Life & Culture

Dance review: Acosta Danza

An impressive night of contemporary dance


Acosta Danza review ****

Acosta Danza, the small Cuban dance company established by former Royal Ballet Principal dancer Carlos Acosta, is back at the Linbury Theatre (the intimate space hidden in the depths of the Royal Opera House) for a short season of contemporary works.

The programme is called Spectrum and it certainly displays the high energy of the dancers to great effect. Two of the longer pieces – Performance and Portal – show off the dancers’ amazing use of their torsos; heads twitch, backs arch in unison, arms stretch in ever more complicated manoeuvres. I was reminded – in a good way – of some of Hofesh Shechter’s work, in the use of space and how the dancers’ bodies work together.

The highlights of the programme come undoubtedly in the two pas de deux. Faun, by Sidi Larbi Cherkaoui, is based on Nijinsky’s famous L’Apres-midi d’un Faune, which caused a scandal when it was first performed in Paris in 1912. Set in a beautifully lit woodland glade (this is the only piece to suggest any form of scenery) it uses Debussy’s familiar score with additional music by Nitin Sawhney. It is a potent piece, with extraordinary performances by Zeleidy Crespo and Alejandro Silva. Their bodies glistening with sweat (I was seated in the front stalls so I could see every muscle and sinew at work), they bring to Faun formidable emotion and eroticism at the same time.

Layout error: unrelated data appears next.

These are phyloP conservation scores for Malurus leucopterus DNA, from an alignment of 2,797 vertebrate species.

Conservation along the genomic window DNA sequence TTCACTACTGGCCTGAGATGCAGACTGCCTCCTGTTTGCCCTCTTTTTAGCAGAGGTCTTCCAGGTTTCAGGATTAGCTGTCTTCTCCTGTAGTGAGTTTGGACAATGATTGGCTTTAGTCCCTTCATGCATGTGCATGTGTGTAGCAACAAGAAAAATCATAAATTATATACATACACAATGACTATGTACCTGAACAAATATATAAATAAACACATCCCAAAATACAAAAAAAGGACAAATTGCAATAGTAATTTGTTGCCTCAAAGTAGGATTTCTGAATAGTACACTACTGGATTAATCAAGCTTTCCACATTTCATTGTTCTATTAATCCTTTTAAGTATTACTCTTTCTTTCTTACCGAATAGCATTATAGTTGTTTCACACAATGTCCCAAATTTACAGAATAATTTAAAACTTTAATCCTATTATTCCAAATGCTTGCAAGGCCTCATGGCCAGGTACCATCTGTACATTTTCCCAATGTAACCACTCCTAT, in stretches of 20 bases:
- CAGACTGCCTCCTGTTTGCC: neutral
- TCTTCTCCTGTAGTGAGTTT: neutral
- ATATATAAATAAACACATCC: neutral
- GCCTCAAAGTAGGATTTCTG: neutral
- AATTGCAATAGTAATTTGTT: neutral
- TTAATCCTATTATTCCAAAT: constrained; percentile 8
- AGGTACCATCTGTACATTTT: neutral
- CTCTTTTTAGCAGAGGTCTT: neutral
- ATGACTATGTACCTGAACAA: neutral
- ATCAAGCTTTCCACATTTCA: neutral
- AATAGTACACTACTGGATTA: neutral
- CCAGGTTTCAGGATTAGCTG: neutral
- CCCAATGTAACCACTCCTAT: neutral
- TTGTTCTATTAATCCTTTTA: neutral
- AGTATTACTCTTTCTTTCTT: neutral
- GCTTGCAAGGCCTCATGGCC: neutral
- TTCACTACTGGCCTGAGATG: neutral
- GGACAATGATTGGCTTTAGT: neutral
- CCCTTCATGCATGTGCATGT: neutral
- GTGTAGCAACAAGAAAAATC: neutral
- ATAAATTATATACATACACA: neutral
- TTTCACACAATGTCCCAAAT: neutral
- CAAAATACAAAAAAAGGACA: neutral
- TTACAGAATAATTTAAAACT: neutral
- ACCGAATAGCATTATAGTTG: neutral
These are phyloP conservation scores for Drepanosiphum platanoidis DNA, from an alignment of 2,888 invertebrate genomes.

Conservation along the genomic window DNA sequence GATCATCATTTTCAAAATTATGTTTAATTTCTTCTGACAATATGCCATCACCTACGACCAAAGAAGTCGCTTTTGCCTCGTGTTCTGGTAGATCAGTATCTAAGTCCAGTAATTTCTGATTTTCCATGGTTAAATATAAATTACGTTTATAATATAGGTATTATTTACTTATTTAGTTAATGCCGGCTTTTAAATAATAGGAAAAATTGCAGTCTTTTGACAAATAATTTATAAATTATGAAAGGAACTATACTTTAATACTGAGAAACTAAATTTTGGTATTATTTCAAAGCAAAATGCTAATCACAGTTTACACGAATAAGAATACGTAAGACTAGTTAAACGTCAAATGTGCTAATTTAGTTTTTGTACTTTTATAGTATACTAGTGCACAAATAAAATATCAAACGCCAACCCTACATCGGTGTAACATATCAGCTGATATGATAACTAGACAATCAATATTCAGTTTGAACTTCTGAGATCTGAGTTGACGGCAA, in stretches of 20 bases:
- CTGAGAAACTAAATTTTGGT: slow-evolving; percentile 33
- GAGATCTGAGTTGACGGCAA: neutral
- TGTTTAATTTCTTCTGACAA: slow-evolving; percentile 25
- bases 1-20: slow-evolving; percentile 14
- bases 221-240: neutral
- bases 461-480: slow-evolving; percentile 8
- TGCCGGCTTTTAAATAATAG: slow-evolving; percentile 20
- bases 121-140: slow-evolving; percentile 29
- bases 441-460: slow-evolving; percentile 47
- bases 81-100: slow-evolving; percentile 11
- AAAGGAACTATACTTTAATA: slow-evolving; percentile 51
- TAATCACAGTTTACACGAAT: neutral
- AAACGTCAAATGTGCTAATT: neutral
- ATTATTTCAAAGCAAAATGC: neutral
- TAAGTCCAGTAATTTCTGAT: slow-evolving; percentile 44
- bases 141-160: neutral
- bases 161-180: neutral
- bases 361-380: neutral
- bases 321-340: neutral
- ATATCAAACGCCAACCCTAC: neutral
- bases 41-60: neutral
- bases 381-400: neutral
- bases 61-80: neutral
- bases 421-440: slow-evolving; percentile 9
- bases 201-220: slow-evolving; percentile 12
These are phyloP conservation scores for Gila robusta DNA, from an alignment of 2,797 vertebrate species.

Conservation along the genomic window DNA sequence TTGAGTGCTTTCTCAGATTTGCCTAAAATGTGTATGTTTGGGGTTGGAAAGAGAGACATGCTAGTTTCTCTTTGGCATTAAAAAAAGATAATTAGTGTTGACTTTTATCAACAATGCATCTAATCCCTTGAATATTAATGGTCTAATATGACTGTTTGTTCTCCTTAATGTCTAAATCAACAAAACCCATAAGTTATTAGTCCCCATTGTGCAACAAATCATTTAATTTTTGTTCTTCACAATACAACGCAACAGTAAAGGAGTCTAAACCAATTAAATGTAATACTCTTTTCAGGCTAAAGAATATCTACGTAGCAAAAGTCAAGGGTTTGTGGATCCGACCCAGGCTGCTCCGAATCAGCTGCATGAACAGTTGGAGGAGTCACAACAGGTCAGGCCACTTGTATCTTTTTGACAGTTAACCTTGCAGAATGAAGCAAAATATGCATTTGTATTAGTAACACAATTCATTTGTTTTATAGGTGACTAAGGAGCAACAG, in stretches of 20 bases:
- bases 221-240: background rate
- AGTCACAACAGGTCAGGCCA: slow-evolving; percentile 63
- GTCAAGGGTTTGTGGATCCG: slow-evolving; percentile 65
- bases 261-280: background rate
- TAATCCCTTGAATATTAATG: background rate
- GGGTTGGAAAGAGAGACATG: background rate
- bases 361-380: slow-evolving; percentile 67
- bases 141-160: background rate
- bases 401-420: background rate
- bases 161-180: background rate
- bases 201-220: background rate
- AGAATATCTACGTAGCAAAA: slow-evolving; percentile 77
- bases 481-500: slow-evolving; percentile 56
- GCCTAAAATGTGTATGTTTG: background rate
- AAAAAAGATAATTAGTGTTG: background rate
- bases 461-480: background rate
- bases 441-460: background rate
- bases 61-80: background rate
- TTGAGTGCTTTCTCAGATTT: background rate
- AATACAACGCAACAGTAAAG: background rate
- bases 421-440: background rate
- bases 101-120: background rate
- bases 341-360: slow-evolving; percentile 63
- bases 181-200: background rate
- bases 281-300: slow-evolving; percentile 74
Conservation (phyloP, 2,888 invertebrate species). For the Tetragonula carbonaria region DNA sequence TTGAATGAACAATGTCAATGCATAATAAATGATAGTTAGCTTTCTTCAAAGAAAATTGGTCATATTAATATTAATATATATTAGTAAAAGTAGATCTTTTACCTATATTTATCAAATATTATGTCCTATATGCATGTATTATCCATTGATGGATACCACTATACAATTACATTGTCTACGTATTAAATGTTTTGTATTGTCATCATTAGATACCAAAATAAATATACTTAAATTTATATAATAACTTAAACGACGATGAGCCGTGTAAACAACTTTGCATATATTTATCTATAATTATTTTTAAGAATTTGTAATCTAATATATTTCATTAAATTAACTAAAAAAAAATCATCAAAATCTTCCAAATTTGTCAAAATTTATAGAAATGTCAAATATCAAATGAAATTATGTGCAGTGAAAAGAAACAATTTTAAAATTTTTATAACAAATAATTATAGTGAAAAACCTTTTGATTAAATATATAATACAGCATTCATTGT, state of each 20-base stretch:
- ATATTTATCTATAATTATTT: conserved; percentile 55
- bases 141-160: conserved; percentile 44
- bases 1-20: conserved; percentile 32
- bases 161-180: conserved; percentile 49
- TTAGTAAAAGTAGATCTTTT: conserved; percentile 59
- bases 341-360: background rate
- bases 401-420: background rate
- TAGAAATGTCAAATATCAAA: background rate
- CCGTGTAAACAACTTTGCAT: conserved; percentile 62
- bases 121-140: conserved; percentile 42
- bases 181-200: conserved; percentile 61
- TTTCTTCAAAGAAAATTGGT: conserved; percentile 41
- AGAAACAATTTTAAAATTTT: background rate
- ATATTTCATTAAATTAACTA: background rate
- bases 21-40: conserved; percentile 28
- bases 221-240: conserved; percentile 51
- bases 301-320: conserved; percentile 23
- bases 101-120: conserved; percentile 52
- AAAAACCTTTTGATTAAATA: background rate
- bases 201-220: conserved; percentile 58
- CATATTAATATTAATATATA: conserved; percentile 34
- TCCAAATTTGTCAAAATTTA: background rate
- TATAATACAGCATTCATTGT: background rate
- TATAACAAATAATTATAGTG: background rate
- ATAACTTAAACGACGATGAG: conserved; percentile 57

Nosotros is the other pas de deux, by Beatriz Garcia and Raul Reinoso. This is the most lyrical piece of Spectrum and explores the intimacy of relationships. It is short but powerful dance of compelling intensity and incredible beauty, danced by Laura Rodriguez and Mario Sergio Elias.

The evening concludes with Alrededor No Hay Nada, with choreography by Goyo Montero. It is a poor choice with which to end the evening. Set to a number of Latin-American poems, often without any accompanying music, the dancers perform with conviction but it means little to international audiences without a good knowledge Spanish. After four wonderful pieces, this left me unmoved.

One further gripe – why is so much contemporary dance performed in near darkness?  I understand that we get to focus on the dancers’ extraordinary musculature, but for once I would love to see a work where the stage is bathed in light.

Acosta Danza is at the Linbury Theatre until Monday 30 January.

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